Things is one of countless to-do and GTD applications available for the Mac, but for me, it stands above the rest. I love its structure and the ability toe create projects, which can be grouped into areas. Additionally, being able to assign dates – both specific and general (“Someday”) – allows me to get ideas out of my head without being oppressed by an overwhelming task list.
Dropbox syncs files between computers, both Macs and PCs as well as my iPhone and does it seamlessly. Dropbox is elegant, powerful and amazingly enough, it’s free unless you need a very large amount of space. Many apps that lack their own ability to sync information can use Dropbox to add information sharing. For example, I use Dropbox to store my Things database, ensuring that both my work and home computers have the same list of tasks, without my needing to do anything extra to keep each up to date.
If you sign up, please use this referral link as we’ll both get an extra 250mb of space for free.
Skitch is one of the many screen capture apps released in the last year or two. It’s a great app that just works, making it easy to take a snapshot of part of the screen and annotate it if I need. Additionally, it makes it easy to upload the capture to online services, which is how I typically add interesting bits to my Web Detritus set on Flickr.
1Password is one of those applications that causes me to wonder how I worked without it. It is the best password manager I have ever worked with, hands-down. 1Password guarantees that I can use very complex passwords without risk of forgetting them, nor worry that they’re sitting around for someone to steal.
Fluid is another browser I use regularly, though it has a key difference. Instead of acting as a general Web browser, it turns Web sites into desktop applications, complete with icons in the Applications folder and on your dock. My most common use for this is for Google Reader, but I have also tapped it for Web-based mail and to-do lists.
For Preference Panes, please see my post about System Tweaks for OS X.
Back in 2006, I wrote Software for a Switcher.
What are the Apps You Can’t Live Without?
Please expand this list by adding your recommendations in the comments.
The Save icon – that little ol’ floppy disk that exists in nearly every application sitting on your computer and on the Web. A representation of a piece of technology so utterly out of date that it’s meaning has shifted away from its physical existence into a concept of safety and permanence.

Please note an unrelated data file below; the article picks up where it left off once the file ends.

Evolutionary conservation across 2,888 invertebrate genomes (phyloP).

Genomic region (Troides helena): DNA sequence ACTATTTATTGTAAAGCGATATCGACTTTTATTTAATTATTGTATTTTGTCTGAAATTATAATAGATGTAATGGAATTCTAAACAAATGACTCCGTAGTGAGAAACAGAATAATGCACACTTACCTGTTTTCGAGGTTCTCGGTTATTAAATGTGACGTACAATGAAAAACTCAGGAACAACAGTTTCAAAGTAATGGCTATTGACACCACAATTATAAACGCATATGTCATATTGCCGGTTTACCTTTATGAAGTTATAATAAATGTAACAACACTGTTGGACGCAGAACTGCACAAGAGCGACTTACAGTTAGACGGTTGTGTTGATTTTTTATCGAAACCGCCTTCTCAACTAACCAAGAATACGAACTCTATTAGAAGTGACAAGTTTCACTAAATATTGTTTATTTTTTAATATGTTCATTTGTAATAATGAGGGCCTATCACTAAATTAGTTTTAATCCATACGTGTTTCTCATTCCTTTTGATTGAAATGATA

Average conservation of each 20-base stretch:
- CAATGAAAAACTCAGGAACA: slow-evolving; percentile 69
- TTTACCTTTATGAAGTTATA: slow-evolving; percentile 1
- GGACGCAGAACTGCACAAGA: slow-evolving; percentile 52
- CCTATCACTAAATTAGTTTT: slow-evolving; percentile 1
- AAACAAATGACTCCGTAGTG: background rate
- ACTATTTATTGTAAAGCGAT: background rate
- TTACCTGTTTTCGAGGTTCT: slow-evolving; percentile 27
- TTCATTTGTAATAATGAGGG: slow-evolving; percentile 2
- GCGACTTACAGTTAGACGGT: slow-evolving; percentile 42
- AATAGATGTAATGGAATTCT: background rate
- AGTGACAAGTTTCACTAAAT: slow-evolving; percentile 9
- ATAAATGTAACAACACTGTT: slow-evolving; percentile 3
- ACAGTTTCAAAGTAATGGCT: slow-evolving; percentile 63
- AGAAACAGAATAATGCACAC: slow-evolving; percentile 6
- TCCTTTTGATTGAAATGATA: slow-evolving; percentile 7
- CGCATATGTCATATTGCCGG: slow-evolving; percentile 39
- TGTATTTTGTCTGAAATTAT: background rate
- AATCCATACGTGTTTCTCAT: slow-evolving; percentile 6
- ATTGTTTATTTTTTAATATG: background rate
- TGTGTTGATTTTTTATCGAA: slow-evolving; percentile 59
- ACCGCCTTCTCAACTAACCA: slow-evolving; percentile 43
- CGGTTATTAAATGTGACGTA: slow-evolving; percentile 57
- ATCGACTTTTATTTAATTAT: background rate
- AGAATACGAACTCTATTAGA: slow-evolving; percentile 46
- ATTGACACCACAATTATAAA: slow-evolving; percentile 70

As a means of storage it was convenient by the standards of the day, but not necessarily that reliable and yet we’ve held onto it as a symbol, in large part because everyone who uses a computer recognizes it. So I recognize the fact that we’re unlikely to actually change it any time soon, I thought it would be fun to explore alternatives, so I asked the members of Refresh Austin, those who follow me on Twitter and my friends on Facebook for their ideas on a replacement. Those conversations generated some great ideas, which I present to you.
I asked “If it were up to you to change the old floppy disk as the “save” icon across all Web and desktop apps, what would you choose?”
Several responses recommended a hard drive, replacing one form of physical media with another, more accurate version. Though as William Yarbrough noted, it may not work as well for apps in the cloud.
Keith Aric Hall was the first of many to recommend a vaults or safe. I like this idea as it reinforces the concept of “save”. As Frank Robinson noted, those also imply encryption or file-locking, so he suggested a two-drawer filing cabinet.
Terry Brown brought up the idea that since the Open icon is often an arrow pointing out of a folder, then having an arrow point into the folder would make sense for Save.
Michelle McGonagle recommended a document with a checkmark and then took a larger step outside of the normal bounds by suggesting a treasure chest or empty jar, both of which are technology-agnostic. Keith noted that many CMSes use the document with a check icon to denote “Approve for Publishing”, which could be problematic.